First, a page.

Many pathways lead to asthma: the importance of natural killer T cells

The pathogenesis of asthma is complex. It is associated with:

- a number of environmental factors, eg, allergens, infection, air pollution, exercise, and obesity
- multiple cell types
- several cellular and molecular pathways

These pathways include adaptive and innate immunity and involve T(H)2 cells, mast cells, basophils, eosinophils, neutrophils, airway epithelial cells, and natural killer T (NKT) cells.

Inflammation in asthma (click to enlarge the image).

NKT cells express NK cell and T lymphocytes markers. They recognize lipids in the context of CD-1.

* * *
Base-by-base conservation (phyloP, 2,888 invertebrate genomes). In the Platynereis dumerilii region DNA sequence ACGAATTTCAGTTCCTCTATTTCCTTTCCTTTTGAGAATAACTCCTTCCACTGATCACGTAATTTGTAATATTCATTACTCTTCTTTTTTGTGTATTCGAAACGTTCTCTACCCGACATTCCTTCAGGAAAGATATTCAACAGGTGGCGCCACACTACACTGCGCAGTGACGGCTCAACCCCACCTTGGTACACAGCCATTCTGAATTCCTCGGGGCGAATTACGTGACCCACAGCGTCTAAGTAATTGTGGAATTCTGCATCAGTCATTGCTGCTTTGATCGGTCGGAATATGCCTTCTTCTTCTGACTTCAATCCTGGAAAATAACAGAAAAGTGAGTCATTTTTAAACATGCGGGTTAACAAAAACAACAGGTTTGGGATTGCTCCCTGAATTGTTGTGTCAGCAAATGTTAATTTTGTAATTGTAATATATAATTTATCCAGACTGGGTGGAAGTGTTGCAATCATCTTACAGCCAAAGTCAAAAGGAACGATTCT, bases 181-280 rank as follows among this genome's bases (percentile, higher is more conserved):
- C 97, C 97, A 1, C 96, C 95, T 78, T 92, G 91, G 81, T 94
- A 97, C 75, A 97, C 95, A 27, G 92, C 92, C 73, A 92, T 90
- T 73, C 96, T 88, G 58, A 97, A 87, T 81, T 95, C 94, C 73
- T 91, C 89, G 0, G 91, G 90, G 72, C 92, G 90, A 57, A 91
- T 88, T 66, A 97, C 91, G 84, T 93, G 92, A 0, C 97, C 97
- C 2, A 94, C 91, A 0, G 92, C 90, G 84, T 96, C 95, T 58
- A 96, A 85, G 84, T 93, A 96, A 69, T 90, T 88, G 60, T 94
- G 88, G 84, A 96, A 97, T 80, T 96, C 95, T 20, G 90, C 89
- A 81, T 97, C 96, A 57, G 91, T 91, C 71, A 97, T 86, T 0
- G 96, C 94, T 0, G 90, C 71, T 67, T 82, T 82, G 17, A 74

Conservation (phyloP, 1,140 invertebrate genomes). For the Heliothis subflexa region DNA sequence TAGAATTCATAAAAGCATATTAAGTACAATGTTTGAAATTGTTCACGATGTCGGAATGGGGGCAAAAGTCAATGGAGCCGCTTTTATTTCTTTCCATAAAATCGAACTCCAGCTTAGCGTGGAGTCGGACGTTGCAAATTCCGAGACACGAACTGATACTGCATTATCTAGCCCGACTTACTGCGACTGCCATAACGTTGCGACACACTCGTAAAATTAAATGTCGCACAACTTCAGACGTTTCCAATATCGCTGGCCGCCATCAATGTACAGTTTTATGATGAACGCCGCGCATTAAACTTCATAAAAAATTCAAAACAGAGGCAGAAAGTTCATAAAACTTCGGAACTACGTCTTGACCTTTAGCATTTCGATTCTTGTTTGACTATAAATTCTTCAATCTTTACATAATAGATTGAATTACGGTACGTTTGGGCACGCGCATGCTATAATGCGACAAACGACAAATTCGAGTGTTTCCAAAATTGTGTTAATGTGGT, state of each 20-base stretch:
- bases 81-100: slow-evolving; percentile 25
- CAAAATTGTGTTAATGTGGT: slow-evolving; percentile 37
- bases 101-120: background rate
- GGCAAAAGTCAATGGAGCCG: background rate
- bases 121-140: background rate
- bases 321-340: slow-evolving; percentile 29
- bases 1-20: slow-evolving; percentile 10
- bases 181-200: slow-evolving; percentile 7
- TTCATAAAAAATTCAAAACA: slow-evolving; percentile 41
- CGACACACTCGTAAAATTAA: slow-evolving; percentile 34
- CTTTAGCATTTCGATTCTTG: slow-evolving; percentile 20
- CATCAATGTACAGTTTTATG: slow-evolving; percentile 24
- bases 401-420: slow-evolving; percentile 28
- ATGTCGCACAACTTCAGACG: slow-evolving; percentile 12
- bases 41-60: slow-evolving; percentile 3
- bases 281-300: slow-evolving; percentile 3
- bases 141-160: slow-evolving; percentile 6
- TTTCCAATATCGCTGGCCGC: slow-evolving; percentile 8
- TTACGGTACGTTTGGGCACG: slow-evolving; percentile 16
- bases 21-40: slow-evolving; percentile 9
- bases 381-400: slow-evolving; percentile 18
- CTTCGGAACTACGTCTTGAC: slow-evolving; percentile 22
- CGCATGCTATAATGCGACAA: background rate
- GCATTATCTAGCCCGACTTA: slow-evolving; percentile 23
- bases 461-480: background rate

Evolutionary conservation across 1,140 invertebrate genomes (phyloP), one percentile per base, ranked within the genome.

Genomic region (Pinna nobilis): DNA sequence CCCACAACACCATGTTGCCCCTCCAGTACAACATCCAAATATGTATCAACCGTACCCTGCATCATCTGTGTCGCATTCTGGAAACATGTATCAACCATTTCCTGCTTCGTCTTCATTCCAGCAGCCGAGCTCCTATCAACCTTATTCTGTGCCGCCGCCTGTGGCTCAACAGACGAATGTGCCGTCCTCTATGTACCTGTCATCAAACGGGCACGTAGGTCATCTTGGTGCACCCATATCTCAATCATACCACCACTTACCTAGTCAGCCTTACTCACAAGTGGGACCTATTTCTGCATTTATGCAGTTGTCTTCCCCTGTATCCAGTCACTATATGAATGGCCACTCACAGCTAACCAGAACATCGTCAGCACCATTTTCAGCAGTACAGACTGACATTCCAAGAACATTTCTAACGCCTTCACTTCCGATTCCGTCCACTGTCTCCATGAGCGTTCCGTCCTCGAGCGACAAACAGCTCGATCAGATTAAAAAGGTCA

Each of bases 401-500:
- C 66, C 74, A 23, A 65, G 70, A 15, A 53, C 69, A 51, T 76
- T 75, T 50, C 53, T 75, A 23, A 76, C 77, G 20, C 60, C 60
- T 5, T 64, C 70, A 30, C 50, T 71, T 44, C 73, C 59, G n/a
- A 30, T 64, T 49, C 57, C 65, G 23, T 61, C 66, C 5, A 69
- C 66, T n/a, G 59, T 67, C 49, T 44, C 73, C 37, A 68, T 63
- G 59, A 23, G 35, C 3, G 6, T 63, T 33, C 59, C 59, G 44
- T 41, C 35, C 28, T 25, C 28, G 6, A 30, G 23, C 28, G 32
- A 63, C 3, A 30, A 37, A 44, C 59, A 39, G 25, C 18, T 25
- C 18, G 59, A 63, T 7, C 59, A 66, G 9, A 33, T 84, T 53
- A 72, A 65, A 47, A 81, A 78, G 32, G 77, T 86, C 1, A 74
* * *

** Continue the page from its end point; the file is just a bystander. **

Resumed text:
NKT cells function in concert with T(H)2 cells or independently of adaptive immunity in causing airway hyperreactivity.

The clinical relevance of NKT cells in human asthma is supported by the observation that NKT cells are present in the lungs of some patients with asthma, particularly patients with severe, poorly controlled asthma.

NKT cells can explain some mechanisms that drive the development of asthma, particularly in the case of asthma associated with neutrophils, viral infection, and air pollution.

Natural killer T cells are important in the pathogenesis of asthma: The many pathways to asthma. Umetsu DT, Dekruyff RH. J Allergy Clin Immunol. 2010 Mar 23.

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